their prevention and treatment. They point to the way larger societal policies and practices
shape and normalize behaviours that carry addictive potential, such as gambling and substance
use. The ways behaviours are made legal or illegal, the ways they are promoted or
discouraged, and the ways they are held to be normal or deviant are powerful factors in
shaping how individuals act, even when they have the belief they are acting autonomously or
just following social convention. Another reason for the necessity of a broadened socialstructural view is the social determinants of health. Here the evidence suggests that poverty,
marginalization and other disadvantaging factors increase not just vulnerability to addictive
behaviours but add to the challenges people face in finding solutions to them when they try to
change. Social support is perhaps the single most important factor in successful recovery,
within the web of multiple factors that need to be understood and mobilized to optimize a
person?s chances of lasting change.
The Cultural Dimension: Culture is increasingly recognized as an essential dimension for
understanding health and illness. Culture refers to the social environment in which a person
finds themselves and its relation to their personal identity. The degree of integration and
connection they feel has a measurable effect on their subjective experience of quality of life
and their vulnerability to addiction and other health issues. This is illustrated with Aboriginal
peoples and the centuries of cultural dislocation they have been subjected to. It also applies to
marginalized communities such as lesbian and gay. Being able to renormalize one?s identity
through cultural reconnection or through creating the positive culture that is healing being in
community with others with whom the person identifies helps restore wellbeing and builds
resilience. Finding peer culture that offers healthy alternatives to addictive lifestyles and
actively engages in recovery practices is predictive of better outcomes for people recovering
from addiction.
The Spiritual Dimension: There is epidemiological evidence that people who have strong
religious affiliation are less vulnerable to addictive behaviours than those who are not. Mutual
aid fellowships based on the 12 Steps are among the oldest approaches to recovery from
addiction problems. It offers a program of spiritual recovery for those who come to believe
that they have a chronic condition that can be managed through active practice of the 12 Steps
and participation in peer support groups on a continuing basis. Alcoholics Anonymous is the
original organization that developed this approach, which has spread to a wide set of conditions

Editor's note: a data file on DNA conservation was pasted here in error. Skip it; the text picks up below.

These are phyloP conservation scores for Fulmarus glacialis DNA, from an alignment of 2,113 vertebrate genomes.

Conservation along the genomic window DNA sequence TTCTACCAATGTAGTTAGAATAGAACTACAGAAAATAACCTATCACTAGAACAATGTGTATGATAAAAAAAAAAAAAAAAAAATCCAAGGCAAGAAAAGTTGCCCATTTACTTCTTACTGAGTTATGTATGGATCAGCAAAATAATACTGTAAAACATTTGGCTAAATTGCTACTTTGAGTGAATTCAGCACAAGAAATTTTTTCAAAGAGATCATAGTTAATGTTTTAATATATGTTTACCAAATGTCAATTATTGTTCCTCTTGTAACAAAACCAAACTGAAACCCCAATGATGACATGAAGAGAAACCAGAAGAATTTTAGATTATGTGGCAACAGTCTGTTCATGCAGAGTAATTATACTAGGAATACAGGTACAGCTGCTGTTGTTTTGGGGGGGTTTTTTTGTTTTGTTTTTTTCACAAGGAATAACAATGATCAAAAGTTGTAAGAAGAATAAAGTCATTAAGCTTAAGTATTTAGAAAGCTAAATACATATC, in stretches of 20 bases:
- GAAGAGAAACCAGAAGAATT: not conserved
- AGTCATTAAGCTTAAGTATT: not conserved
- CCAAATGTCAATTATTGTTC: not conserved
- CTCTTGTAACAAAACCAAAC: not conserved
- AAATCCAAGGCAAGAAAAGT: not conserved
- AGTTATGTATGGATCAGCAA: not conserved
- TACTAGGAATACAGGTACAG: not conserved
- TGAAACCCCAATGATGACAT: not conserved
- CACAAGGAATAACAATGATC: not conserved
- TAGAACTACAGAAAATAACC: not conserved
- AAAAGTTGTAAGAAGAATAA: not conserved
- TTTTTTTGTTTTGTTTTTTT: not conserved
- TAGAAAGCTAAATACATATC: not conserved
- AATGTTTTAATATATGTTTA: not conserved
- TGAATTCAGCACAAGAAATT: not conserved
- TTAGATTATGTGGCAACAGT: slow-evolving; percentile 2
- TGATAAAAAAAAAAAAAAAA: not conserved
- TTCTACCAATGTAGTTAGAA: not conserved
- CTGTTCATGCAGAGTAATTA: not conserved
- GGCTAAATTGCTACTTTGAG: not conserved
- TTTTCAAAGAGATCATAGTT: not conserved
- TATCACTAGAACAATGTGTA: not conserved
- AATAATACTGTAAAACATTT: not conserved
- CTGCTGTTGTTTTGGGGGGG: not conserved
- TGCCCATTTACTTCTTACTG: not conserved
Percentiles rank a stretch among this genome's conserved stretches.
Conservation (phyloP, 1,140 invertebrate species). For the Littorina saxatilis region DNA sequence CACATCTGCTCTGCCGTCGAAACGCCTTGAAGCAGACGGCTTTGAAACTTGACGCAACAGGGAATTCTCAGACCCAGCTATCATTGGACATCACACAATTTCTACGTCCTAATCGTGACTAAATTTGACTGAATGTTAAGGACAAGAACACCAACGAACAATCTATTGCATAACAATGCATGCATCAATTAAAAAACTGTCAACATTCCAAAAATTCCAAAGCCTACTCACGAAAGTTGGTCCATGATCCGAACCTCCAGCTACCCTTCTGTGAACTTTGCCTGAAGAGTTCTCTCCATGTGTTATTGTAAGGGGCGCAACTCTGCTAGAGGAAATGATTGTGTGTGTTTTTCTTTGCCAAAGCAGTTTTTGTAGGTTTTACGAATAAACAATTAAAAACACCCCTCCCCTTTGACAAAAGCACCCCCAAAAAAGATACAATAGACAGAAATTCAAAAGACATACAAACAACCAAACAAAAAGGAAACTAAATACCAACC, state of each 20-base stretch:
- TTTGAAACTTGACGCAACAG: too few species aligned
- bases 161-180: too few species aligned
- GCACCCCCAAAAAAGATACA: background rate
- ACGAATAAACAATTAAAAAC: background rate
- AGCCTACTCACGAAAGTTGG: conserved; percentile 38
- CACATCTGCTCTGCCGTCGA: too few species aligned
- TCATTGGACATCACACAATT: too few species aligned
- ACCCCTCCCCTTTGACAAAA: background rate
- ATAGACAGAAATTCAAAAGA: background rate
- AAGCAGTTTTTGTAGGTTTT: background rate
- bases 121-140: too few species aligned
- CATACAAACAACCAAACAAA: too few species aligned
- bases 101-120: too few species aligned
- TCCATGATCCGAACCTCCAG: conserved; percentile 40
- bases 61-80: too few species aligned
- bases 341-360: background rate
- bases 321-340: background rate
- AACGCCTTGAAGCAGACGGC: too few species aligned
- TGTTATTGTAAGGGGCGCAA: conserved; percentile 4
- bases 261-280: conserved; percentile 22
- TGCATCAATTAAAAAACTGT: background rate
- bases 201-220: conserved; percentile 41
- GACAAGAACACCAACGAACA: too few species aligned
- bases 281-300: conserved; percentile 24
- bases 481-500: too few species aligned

where sufferers self-identify as being addicted. Gamblers Anonymous (GA) is an important
resource for people who consider themselves addicted to gambling. Spirituality as a pathway
to recovery is not restricted to 12 Step groups, it is important to note. When people find
connection to a larger frame of meaning that allows self-transcendence and meaningful
engagement in recovery practices and social re-engagement, they are more likely to change
from addictive preoccupation to increased behavioural self-control, mindfulness and
reconnection with others in ways that are meaningful for the person.
Skinner and Herie (2014), in calling for an approach to addiction and its prevention and
treatment, suggest that an effective model needs to be holistic, integrative and pluralistic. It
needs to be able to fathom the complexity of factors that result in problem gambling and other
addictions, as well as gathering in coordinated and comprehensive ways across diverse
populations the full set of factors that, effectively mobilized, lead to lasting behavioural change,
enhanced resilience, and reliable social connections, all of which are the hallmarks of recovery.
Rather than seeing these factors as competing with one another, they propose that an effective
understanding of addiction requires that they viewed in concert, informing and co-constructing
one another as interlocked factors.
By bringing the elements into dynamic interaction, the goal is avoid reducing addiction to just
one or two elements, and to offer a deeper understanding of the predisposing, precipitating,
and perpetuating factors for addictive behaviours in individuals and communities. The authors
recommend the approach because of its heuristic value: it provides a comprehensive and
integrated understanding of addiction that leads to effective, evidence-informed policies and
practices in prevention, treatment and recovery.
Source: Skinner & Herie (2014)
Engel, George L. (1977). “The need for a new medical model: A challenge for biomedicine”.
Science 196:129?136. ISSN 0036-8075 (print) / ISSN 1095-9203 (web)
Leshner, A. I. (1997). Addiction is a brain disease, and that matters. Science 278, 45-47 DOI:
Skinner, W. & Herie, M. (2014). Biopsychosocial Plus: a practical approach to addiction and
recovery. In Herie, M. & Skinner, W. (eds). Fundamentals of Addiction: A practical guide for
counsellors. Toronto: CAMH.
Draft: For Discussion Only.
May 20, 2016